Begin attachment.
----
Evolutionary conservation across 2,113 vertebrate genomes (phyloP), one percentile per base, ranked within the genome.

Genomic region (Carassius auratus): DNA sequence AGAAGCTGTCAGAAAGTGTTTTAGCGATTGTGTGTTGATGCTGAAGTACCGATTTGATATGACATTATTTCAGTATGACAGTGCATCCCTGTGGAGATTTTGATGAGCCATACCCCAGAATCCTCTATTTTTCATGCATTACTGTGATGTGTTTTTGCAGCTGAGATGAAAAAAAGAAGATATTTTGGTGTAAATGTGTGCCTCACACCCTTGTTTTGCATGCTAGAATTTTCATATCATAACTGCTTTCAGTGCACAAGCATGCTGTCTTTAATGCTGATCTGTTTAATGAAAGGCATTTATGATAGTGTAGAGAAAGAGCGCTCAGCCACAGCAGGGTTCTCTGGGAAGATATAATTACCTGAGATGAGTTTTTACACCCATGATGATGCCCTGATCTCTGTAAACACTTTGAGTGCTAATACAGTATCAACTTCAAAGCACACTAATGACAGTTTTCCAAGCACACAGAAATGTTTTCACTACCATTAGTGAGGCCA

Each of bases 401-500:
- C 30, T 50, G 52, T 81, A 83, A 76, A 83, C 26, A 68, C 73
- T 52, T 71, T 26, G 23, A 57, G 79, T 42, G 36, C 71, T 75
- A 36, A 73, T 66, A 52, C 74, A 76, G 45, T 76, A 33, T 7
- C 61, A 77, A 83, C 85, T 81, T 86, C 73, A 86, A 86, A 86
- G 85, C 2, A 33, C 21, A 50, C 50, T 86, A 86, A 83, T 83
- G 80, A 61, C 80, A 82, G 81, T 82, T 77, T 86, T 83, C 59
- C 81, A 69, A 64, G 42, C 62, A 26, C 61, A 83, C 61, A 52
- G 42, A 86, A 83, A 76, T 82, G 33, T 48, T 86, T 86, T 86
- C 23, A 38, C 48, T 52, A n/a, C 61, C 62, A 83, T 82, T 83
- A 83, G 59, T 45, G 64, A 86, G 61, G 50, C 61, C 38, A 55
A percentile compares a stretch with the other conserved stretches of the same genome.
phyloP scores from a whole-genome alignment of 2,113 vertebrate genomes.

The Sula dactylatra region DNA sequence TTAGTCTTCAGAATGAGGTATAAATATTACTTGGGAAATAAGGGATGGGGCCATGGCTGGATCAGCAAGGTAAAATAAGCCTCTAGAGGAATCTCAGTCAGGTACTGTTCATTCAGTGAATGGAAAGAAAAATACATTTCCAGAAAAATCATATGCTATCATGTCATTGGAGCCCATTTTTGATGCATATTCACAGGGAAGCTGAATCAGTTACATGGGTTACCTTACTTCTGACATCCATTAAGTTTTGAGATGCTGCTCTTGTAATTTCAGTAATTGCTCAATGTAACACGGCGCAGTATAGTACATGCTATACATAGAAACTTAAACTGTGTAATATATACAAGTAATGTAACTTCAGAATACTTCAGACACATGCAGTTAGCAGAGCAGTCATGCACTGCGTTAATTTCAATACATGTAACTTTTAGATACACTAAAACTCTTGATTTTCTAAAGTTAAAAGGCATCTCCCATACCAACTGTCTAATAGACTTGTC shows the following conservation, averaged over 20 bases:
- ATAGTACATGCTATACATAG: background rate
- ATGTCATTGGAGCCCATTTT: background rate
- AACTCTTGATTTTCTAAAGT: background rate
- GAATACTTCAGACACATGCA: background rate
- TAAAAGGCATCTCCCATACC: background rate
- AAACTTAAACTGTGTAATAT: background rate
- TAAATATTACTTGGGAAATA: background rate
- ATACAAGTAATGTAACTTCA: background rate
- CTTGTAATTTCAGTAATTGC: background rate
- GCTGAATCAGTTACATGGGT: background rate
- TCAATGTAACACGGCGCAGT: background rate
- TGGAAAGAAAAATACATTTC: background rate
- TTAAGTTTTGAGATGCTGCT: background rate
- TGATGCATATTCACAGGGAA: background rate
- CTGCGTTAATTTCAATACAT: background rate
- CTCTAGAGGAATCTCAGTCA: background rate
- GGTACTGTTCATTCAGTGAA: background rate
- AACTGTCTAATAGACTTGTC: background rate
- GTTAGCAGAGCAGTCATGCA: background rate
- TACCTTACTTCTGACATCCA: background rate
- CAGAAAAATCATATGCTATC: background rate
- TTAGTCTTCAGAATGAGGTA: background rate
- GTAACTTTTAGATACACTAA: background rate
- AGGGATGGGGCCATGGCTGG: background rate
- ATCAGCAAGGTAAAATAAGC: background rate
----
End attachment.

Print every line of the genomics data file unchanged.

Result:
Evolutionary conservation across 2,113 vertebrate genomes (phyloP), one percentile per base, ranked within the genome.

Genomic region (Carassius auratus): DNA sequence AGAAGCTGTCAGAAAGTGTTTTAGCGATTGTGTGTTGATGCTGAAGTACCGATTTGATATGACATTATTTCAGTATGACAGTGCATCCCTGTGGAGATTTTGATGAGCCATACCCCAGAATCCTCTATTTTTCATGCATTACTGTGATGTGTTTTTGCAGCTGAGATGAAAAAAAGAAGATATTTTGGTGTAAATGTGTGCCTCACACCCTTGTTTTGCATGCTAGAATTTTCATATCATAACTGCTTTCAGTGCACAAGCATGCTGTCTTTAATGCTGATCTGTTTAATGAAAGGCATTTATGATAGTGTAGAGAAAGAGCGCTCAGCCACAGCAGGGTTCTCTGGGAAGATATAATTACCTGAGATGAGTTTTTACACCCATGATGATGCCCTGATCTCTGTAAACACTTTGAGTGCTAATACAGTATCAACTTCAAAGCACACTAATGACAGTTTTCCAAGCACACAGAAATGTTTTCACTACCATTAGTGAGGCCA

Each of bases 401-500:
- C 30, T 50, G 52, T 81, A 83, A 76, A 83, C 26, A 68, C 73
- T 52, T 71, T 26, G 23, A 57, G 79, T 42, G 36, C 71, T 75
- A 36, A 73, T 66, A 52, C 74, A 76, G 45, T 76, A 33, T 7
- C 61, A 77, A 83, C 85, T 81, T 86, C 73, A 86, A 86, A 86
- G 85, C 2, A 33, C 21, A 50, C 50, T 86, A 86, A 83, T 83
- G 80, A 61, C 80, A 82, G 81, T 82, T 77, T 86, T 83, C 59
- C 81, A 69, A 64, G 42, C 62, A 26, C 61, A 83, C 61, A 52
- G 42, A 86, A 83, A 76, T 82, G 33, T 48, T 86, T 86, T 86
- C 23, A 38, C 48, T 52, A n/a, C 61, C 62, A 83, T 82, T 83
- A 83, G 59, T 45, G 64, A 86, G 61, G 50, C 61, C 38, A 55
A percentile compares a stretch with the other conserved stretches of the same genome.
phyloP scores from a whole-genome alignment of 2,113 vertebrate genomes.

The Sula dactylatra region DNA sequence TTAGTCTTCAGAATGAGGTATAAATATTACTTGGGAAATAAGGGATGGGGCCATGGCTGGATCAGCAAGGTAAAATAAGCCTCTAGAGGAATCTCAGTCAGGTACTGTTCATTCAGTGAATGGAAAGAAAAATACATTTCCAGAAAAATCATATGCTATCATGTCATTGGAGCCCATTTTTGATGCATATTCACAGGGAAGCTGAATCAGTTACATGGGTTACCTTACTTCTGACATCCATTAAGTTTTGAGATGCTGCTCTTGTAATTTCAGTAATTGCTCAATGTAACACGGCGCAGTATAGTACATGCTATACATAGAAACTTAAACTGTGTAATATATACAAGTAATGTAACTTCAGAATACTTCAGACACATGCAGTTAGCAGAGCAGTCATGCACTGCGTTAATTTCAATACATGTAACTTTTAGATACACTAAAACTCTTGATTTTCTAAAGTTAAAAGGCATCTCCCATACCAACTGTCTAATAGACTTGTC shows the following conservation, averaged over 20 bases:
- ATAGTACATGCTATACATAG: background rate
- ATGTCATTGGAGCCCATTTT: background rate
- AACTCTTGATTTTCTAAAGT: background rate
- GAATACTTCAGACACATGCA: background rate
- TAAAAGGCATCTCCCATACC: background rate
- AAACTTAAACTGTGTAATAT: background rate
- TAAATATTACTTGGGAAATA: background rate
- ATACAAGTAATGTAACTTCA: background rate
- CTTGTAATTTCAGTAATTGC: background rate
- GCTGAATCAGTTACATGGGT: background rate
- TCAATGTAACACGGCGCAGT: background rate
- TGGAAAGAAAAATACATTTC: background rate
- TTAAGTTTTGAGATGCTGCT: background rate
- TGATGCATATTCACAGGGAA: background rate
- CTGCGTTAATTTCAATACAT: background rate
- CTCTAGAGGAATCTCAGTCA: background rate
- GGTACTGTTCATTCAGTGAA: background rate
- AACTGTCTAATAGACTTGTC: background rate
- GTTAGCAGAGCAGTCATGCA: background rate
- TACCTTACTTCTGACATCCA: background rate
- CAGAAAAATCATATGCTATC: background rate
- TTAGTCTTCAGAATGAGGTA: background rate
- GTAACTTTTAGATACACTAA: background rate
- AGGGATGGGGCCATGGCTGG: background rate
- ATCAGCAAGGTAAAATAAGC: background rate